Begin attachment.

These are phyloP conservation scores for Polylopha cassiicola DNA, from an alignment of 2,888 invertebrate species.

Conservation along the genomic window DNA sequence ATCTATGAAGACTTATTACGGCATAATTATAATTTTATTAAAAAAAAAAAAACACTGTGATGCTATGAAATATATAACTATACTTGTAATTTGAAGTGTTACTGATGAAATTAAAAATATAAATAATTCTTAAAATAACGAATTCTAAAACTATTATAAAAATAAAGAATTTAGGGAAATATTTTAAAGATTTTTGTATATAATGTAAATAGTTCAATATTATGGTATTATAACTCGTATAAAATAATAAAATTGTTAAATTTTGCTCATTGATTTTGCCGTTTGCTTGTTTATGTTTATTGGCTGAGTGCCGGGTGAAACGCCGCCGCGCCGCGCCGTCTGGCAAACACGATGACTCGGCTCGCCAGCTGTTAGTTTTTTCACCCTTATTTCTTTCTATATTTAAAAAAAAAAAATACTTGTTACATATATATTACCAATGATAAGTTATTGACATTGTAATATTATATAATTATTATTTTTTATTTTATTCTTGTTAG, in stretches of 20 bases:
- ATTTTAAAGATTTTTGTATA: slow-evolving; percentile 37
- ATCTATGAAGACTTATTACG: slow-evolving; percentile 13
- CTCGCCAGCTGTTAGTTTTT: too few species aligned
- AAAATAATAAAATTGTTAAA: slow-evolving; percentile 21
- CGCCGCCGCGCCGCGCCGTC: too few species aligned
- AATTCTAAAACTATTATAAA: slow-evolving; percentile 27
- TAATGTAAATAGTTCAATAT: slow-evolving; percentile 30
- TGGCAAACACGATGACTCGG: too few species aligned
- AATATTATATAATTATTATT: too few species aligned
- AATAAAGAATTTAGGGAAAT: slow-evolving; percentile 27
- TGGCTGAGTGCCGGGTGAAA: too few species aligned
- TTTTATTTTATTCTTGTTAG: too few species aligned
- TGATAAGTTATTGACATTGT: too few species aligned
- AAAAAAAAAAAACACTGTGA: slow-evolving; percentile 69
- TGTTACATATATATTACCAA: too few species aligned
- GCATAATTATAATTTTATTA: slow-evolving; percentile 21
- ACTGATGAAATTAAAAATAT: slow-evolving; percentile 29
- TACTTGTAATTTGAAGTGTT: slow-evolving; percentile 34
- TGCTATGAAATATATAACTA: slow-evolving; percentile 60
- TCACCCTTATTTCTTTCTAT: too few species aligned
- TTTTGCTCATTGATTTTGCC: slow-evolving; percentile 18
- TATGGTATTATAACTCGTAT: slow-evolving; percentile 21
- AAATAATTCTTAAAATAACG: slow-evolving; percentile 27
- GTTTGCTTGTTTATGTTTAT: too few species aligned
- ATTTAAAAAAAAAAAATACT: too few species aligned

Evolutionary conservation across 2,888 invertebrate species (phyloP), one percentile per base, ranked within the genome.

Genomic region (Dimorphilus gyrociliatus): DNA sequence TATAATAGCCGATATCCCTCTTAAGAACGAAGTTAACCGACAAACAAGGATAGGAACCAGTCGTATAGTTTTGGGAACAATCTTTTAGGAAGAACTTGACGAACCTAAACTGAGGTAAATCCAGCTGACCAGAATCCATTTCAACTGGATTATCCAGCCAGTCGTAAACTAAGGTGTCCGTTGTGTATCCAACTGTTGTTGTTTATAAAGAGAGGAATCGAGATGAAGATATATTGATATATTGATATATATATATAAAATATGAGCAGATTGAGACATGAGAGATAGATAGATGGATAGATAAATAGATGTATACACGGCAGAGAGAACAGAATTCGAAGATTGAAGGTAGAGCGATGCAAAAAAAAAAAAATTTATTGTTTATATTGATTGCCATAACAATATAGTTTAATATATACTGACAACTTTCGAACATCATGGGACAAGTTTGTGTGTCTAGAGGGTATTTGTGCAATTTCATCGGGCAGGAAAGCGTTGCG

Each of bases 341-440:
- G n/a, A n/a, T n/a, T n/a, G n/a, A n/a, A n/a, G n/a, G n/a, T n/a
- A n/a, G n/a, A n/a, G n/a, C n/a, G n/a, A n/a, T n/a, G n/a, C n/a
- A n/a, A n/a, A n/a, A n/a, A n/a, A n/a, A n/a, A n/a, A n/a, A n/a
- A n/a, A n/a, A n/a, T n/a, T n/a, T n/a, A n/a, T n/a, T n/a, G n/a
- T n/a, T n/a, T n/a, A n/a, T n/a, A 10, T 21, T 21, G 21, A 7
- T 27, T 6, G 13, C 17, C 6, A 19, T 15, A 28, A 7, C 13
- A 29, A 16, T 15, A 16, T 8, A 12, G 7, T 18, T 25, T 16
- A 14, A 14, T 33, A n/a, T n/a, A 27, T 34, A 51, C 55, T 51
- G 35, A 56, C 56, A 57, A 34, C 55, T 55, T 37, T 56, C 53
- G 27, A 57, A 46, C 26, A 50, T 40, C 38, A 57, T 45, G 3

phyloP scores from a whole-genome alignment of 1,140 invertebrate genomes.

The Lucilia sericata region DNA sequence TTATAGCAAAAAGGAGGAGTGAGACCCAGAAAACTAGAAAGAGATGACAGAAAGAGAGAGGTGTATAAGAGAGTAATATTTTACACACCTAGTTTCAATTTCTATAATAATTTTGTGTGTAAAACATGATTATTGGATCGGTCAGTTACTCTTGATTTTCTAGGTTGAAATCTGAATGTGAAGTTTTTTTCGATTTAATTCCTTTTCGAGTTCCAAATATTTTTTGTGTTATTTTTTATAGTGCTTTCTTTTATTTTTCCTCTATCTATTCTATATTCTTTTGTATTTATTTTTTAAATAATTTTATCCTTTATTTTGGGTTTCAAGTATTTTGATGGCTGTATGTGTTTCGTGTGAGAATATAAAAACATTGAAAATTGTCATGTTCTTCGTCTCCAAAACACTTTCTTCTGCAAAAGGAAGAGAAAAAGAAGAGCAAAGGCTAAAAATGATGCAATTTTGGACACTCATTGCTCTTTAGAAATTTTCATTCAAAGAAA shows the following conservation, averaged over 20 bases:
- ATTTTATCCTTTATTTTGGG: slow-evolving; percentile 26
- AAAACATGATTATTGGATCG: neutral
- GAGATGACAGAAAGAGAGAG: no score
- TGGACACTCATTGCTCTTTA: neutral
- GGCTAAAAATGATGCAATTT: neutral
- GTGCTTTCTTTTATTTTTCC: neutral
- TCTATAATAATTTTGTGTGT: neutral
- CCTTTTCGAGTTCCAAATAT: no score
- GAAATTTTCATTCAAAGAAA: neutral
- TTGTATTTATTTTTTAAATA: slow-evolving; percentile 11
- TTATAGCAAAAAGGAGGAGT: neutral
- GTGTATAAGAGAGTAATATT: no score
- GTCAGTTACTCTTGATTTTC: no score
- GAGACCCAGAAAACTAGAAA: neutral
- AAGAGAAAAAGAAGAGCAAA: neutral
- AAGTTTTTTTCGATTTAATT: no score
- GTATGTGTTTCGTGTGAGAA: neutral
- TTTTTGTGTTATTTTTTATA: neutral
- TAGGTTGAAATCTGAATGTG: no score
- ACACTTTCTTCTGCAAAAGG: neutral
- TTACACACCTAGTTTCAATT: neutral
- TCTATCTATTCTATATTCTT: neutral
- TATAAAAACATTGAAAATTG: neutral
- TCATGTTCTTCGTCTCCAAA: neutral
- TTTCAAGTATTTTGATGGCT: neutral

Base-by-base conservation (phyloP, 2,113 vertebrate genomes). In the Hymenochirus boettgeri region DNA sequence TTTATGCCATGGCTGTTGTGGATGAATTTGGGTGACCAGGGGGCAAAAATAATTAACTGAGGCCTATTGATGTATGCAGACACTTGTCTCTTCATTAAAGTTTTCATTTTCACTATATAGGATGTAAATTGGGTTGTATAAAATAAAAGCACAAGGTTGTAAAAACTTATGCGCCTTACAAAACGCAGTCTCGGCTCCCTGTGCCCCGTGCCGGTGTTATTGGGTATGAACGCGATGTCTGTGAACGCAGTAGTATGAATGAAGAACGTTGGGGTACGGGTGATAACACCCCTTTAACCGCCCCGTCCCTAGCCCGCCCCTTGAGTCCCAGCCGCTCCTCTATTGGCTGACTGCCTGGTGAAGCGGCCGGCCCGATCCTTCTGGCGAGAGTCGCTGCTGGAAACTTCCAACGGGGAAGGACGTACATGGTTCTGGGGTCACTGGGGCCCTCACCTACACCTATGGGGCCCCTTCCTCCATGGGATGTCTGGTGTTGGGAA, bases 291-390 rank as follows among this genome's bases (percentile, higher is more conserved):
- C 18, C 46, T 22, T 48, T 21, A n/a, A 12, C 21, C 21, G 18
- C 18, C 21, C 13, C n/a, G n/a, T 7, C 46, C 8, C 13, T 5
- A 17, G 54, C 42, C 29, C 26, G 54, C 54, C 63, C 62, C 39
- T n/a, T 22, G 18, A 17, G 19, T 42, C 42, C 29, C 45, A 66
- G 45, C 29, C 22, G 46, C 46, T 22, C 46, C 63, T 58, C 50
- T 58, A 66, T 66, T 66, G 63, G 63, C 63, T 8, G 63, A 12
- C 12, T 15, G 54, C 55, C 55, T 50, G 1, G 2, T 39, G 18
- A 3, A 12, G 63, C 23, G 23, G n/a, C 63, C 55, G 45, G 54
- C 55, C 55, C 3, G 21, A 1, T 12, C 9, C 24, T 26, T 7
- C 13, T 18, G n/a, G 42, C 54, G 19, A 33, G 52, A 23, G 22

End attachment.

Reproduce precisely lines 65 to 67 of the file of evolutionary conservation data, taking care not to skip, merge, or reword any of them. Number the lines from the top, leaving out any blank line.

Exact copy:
- TATAAAAACATTGAAAATTG: neutral
- TCATGTTCTTCGTCTCCAAA: neutral
- TTTCAAGTATTTTGATGGCT: neutral